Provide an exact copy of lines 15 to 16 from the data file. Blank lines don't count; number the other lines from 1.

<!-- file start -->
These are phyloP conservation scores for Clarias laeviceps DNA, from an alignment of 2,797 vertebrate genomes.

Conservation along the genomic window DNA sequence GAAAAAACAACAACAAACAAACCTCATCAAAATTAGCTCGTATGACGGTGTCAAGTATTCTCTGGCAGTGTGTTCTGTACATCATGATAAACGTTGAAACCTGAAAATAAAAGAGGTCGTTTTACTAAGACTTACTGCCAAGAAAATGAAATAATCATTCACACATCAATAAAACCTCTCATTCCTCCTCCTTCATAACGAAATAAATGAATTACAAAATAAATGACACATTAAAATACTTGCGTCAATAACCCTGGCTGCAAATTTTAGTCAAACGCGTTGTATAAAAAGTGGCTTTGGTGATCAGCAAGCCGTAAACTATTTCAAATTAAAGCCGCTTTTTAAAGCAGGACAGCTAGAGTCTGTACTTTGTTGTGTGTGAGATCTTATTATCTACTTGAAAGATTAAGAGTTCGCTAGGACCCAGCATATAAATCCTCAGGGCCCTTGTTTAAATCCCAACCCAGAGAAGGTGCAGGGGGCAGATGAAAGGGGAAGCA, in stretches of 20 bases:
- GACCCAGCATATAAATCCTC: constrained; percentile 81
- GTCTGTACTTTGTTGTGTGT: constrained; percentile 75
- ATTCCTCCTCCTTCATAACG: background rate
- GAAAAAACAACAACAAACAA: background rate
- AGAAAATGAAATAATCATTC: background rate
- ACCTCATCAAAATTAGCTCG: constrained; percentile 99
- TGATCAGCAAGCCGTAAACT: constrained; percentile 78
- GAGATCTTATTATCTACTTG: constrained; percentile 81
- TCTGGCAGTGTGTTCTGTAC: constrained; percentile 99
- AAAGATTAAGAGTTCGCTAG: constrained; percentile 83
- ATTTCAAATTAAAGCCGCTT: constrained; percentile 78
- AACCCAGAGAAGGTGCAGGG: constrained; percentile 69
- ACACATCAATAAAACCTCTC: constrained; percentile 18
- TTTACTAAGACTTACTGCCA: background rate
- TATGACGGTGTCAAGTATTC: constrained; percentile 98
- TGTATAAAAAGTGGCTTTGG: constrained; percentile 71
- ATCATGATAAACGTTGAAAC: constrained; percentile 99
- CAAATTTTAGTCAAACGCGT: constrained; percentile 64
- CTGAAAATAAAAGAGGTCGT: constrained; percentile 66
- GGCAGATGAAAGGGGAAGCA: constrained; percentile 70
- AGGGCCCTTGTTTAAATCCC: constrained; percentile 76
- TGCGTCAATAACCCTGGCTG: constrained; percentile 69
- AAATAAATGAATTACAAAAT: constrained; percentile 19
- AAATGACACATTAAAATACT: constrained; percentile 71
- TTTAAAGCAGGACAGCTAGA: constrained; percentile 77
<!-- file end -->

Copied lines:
- ACACATCAATAAAACCTCTC: constrained; percentile 18
- TTTACTAAGACTTACTGCCA: background rate